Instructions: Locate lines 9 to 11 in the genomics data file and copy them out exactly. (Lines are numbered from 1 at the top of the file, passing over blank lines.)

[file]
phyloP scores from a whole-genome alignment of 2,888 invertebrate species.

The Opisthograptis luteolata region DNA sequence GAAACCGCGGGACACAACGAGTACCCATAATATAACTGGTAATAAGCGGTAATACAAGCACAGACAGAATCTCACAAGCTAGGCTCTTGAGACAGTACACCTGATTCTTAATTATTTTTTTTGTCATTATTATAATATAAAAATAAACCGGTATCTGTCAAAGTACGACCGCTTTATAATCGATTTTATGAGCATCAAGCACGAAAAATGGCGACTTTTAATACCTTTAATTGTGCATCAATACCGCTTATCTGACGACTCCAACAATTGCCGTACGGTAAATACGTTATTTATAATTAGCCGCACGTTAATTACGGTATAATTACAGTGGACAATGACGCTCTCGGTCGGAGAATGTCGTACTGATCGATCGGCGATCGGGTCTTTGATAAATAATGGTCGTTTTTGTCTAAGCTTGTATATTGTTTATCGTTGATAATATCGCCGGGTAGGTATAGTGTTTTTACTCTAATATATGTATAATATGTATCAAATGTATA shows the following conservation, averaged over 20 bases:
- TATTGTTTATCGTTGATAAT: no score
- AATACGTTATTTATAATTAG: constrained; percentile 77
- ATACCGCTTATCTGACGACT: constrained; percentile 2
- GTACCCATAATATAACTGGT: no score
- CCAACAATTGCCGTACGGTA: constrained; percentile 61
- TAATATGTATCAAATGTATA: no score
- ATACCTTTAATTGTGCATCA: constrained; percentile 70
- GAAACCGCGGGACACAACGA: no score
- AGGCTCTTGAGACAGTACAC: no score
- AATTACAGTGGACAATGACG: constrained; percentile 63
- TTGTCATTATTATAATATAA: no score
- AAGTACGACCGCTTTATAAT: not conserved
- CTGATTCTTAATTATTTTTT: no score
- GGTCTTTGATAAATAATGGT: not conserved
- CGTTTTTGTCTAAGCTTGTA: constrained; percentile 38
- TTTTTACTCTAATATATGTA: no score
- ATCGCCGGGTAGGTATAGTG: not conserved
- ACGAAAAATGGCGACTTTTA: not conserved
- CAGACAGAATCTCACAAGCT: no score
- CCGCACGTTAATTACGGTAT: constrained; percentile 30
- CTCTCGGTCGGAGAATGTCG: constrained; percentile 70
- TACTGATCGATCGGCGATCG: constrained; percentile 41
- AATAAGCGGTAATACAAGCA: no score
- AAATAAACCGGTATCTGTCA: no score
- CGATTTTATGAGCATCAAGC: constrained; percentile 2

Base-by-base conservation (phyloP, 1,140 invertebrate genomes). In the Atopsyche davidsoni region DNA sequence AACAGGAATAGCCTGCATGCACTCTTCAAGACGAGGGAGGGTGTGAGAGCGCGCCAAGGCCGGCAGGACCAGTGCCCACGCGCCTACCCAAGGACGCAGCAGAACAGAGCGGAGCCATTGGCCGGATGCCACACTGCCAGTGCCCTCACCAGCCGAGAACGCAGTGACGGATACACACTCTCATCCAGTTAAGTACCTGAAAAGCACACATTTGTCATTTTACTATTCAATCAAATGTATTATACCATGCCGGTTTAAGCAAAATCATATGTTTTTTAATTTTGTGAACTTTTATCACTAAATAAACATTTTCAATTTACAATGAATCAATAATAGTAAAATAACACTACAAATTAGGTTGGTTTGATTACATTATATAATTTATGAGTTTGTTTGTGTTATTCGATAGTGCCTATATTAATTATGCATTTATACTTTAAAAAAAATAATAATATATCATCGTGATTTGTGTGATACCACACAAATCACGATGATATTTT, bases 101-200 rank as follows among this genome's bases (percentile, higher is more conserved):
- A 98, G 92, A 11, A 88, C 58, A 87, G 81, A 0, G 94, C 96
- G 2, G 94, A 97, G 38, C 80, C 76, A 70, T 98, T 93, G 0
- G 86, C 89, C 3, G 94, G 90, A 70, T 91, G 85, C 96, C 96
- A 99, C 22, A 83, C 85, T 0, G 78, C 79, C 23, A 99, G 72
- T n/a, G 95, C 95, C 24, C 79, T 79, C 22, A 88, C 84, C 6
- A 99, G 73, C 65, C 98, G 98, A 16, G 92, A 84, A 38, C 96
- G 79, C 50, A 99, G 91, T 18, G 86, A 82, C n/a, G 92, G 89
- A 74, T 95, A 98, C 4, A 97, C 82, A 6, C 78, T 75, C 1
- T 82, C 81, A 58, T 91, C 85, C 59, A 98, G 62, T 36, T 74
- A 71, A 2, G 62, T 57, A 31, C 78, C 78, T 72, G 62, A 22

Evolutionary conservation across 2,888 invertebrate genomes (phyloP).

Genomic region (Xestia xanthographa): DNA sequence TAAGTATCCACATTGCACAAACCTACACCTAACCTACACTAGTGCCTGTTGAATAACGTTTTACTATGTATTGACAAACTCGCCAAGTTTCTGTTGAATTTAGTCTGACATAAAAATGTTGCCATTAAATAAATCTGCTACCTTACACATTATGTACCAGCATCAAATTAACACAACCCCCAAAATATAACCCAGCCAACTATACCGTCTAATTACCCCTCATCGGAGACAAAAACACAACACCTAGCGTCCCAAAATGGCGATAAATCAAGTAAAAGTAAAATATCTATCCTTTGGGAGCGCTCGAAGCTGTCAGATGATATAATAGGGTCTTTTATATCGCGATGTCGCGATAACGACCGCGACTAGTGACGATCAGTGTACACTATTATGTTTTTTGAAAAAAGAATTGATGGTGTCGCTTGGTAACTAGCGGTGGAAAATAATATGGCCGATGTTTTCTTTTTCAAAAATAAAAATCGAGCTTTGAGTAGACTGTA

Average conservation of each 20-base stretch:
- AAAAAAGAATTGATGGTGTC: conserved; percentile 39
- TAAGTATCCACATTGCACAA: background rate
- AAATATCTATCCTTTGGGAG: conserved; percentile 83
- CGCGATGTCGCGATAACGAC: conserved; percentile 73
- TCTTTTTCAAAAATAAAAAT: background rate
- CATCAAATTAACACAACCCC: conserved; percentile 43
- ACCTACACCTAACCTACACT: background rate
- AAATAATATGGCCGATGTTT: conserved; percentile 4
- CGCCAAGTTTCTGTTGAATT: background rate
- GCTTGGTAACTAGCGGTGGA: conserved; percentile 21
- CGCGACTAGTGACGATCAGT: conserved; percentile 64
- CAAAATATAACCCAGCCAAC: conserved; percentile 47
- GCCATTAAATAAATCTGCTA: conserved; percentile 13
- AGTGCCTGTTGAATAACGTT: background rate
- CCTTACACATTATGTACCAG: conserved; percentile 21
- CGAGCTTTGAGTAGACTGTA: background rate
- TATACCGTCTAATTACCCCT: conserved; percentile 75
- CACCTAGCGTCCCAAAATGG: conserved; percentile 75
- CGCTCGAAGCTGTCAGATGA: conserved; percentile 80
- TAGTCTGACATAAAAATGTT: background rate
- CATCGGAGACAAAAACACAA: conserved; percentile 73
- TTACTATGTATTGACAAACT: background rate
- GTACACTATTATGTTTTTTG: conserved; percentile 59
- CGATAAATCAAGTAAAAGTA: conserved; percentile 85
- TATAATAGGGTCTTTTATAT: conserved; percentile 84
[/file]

- ATACCTTTAATTGTGCATCA: constrained; percentile 70
- GAAACCGCGGGACACAACGA: no score
- AGGCTCTTGAGACAGTACAC: no score